Catholic Medical Quarterly Volume 63(4) November 2013
Faith in Medicine:
Rebuilding lives by fistula repair
By Dr John Kelly
We agreed to publish this article, which John submitted before his death earlier this year.
Eleven years ago Helma presented at El Fasher Hospital, Darfur, for treatment following her third vaginal delivery; that baby was stillborn. Her two earlier deliveries (vaginal) resulted in live babies who sadly died at the age of 4 and 3 years of age. These babies would appear to be two of the ten million babies (almost all in the Developing World) who each year die before attaining the age of five.
Helma had her fistulae (vaginal and rectal) repaired and, fortunately, she did well. She displayed her great ability and willingness to assist in the pre and post-operative care of other women with fistula. She showed true compassion for them all.
Later, Helma and 15 other treated fistula patients were selected to do an 18 months training course (theoretical and practical) enabling them to be Certificated Village Midwives. She became one of the leading midwives in the area.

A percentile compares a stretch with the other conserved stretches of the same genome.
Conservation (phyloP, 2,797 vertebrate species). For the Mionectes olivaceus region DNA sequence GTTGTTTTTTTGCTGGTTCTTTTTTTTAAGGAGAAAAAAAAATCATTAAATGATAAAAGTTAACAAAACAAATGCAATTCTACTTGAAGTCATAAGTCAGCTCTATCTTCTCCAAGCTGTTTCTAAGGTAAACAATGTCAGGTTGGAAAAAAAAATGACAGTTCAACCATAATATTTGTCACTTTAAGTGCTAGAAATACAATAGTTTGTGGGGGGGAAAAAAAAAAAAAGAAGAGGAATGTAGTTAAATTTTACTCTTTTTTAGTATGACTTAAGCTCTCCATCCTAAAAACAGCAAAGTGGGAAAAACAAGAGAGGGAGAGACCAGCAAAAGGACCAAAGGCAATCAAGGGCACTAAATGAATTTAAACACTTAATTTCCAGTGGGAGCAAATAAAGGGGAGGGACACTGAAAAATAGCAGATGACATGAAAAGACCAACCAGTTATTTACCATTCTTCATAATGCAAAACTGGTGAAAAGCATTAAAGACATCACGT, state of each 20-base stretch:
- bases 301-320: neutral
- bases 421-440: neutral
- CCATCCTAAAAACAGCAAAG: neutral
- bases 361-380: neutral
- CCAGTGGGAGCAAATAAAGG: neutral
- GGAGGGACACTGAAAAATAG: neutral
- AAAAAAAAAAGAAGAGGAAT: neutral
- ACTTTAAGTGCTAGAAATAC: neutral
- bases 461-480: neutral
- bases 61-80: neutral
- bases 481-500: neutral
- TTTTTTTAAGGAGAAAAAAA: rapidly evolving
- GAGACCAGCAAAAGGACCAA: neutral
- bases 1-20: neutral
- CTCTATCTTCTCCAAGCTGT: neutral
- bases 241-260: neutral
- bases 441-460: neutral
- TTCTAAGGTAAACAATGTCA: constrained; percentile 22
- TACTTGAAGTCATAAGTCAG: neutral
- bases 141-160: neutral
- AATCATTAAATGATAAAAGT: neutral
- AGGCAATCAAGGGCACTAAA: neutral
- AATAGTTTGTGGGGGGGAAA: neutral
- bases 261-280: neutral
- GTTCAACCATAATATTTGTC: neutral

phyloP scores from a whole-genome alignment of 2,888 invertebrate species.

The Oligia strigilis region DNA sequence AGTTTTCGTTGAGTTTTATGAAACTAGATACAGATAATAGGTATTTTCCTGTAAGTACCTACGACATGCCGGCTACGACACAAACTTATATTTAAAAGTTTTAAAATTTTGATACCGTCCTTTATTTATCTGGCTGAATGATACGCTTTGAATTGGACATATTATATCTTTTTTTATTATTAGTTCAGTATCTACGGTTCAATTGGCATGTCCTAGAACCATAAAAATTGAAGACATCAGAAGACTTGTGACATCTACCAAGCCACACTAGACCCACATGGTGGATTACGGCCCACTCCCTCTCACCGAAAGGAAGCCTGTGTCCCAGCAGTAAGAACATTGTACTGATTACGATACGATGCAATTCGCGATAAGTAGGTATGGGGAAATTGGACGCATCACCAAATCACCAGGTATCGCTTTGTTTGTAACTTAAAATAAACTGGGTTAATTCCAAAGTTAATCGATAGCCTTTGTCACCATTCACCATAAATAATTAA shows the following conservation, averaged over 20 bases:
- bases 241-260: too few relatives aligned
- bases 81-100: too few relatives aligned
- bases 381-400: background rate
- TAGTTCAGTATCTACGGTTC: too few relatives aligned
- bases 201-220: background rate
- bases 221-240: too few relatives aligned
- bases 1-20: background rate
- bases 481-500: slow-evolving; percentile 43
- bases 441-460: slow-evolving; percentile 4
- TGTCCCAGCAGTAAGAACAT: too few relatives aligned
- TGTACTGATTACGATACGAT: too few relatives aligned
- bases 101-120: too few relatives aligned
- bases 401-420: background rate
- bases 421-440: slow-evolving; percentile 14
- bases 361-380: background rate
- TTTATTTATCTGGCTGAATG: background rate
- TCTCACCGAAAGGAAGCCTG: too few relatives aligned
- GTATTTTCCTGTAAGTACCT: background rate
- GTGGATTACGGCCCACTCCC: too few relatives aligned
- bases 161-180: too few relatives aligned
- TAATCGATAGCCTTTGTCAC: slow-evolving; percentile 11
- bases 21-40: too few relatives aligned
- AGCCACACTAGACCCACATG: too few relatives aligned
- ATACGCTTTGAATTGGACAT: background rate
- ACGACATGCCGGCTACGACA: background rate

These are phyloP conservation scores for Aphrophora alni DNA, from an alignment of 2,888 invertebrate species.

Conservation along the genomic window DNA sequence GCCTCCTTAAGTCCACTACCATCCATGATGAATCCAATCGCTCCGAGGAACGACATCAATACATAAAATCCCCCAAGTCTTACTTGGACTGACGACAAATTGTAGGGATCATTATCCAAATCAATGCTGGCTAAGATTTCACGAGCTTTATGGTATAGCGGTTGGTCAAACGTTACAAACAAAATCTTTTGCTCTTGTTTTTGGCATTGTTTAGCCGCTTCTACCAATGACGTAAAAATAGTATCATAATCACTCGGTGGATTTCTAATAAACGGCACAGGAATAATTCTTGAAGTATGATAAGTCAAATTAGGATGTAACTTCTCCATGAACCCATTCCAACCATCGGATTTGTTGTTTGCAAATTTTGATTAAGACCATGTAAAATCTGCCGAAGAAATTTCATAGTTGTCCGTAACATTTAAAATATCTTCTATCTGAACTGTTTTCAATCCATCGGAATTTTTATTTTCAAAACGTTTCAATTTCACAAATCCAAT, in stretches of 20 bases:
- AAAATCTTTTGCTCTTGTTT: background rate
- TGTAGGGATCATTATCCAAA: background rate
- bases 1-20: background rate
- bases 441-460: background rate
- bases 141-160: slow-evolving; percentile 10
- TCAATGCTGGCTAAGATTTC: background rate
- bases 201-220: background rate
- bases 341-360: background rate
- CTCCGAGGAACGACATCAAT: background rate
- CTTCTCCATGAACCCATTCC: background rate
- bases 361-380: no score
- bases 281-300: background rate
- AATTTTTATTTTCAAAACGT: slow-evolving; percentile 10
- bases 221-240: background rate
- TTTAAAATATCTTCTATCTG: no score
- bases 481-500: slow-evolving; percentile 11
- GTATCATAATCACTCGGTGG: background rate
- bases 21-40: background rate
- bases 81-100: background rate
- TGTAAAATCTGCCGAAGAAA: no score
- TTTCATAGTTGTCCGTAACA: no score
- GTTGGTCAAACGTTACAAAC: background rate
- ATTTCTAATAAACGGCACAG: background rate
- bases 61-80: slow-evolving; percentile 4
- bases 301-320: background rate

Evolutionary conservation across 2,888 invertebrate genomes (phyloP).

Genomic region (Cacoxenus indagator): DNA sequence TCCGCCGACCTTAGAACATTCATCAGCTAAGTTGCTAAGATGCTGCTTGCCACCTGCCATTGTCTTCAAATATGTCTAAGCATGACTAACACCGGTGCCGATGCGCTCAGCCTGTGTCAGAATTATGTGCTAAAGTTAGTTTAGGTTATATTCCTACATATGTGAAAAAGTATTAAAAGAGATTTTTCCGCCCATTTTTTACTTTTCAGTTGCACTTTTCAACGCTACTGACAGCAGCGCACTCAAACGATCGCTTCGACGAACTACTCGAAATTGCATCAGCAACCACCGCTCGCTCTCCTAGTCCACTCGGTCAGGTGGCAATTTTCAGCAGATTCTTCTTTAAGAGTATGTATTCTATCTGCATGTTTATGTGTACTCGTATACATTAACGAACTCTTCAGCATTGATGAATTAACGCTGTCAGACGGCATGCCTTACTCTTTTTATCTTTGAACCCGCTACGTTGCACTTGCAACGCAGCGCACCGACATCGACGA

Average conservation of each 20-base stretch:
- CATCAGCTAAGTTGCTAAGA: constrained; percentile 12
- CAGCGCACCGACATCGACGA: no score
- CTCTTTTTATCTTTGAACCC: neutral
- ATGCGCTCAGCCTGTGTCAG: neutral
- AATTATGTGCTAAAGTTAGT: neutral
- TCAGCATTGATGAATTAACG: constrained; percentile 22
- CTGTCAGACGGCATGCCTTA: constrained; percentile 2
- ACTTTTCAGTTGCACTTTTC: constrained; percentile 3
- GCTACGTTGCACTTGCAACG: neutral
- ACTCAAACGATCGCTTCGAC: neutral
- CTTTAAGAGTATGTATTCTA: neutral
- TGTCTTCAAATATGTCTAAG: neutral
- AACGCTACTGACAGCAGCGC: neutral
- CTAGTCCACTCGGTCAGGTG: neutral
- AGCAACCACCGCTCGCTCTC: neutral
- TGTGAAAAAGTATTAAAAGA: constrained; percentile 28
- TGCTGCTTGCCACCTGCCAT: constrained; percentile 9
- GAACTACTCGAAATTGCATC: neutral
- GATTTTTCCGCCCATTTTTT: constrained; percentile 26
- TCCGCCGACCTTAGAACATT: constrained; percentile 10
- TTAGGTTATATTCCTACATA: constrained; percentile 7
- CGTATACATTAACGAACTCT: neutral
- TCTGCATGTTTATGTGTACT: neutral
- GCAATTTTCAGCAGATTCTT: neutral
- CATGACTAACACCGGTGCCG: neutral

Each year, when I would be in El Fasher repairing fistulae, she made a point of coming to see me, and informed me of all that was going on. Five years ago she told me, with joy, that she was now married.
Three years ago her concern was that she had not conceived again. I provided her with the information about the fertile time in the cycle using the Mucous Method. In my last visit, in March 2012, she told me that she was 3 months pregnant; she also explained that all she wanted from God was a baby who would continue to survive (she used the term ‘God’ when speaking to me, while I use the term ‘Allah’ when speaking to her). Dr Adam Salih, obstetrician and gynaecologist, El Fasher, has recently sent us the good news of Helma having a safe vaginal delivery of a healthy baby.
Our aim is that, with the correct information and approach, we will eliminate the tragedy of obstetric fistulae and help our poor women and their children achieve a life of dignity.
This story of Helma shows what we are all trying to achieve for these poor women – access to appropriate emergency obstetric care when required, provision of safe drinking water and sanitation for them and their children (including suitable children’s immunisation programmes)… She, who has suffered so much, and has given us all so much, demonstrates how some of our efforts are being directed at the causes and management of fistulae. The Team involves our patients, local staff (hospital and community) and donors.
Update from November 2012
El Fasher hospital has now become a University Teaching Hospital; thanks are due to entirely local staff.
J.K. has been going to Darfur for 13 years. Michael Breen, from Zambia, has given his services on several occasions - we hope he will continue! The late Fiona Burslem also gave dedicated service.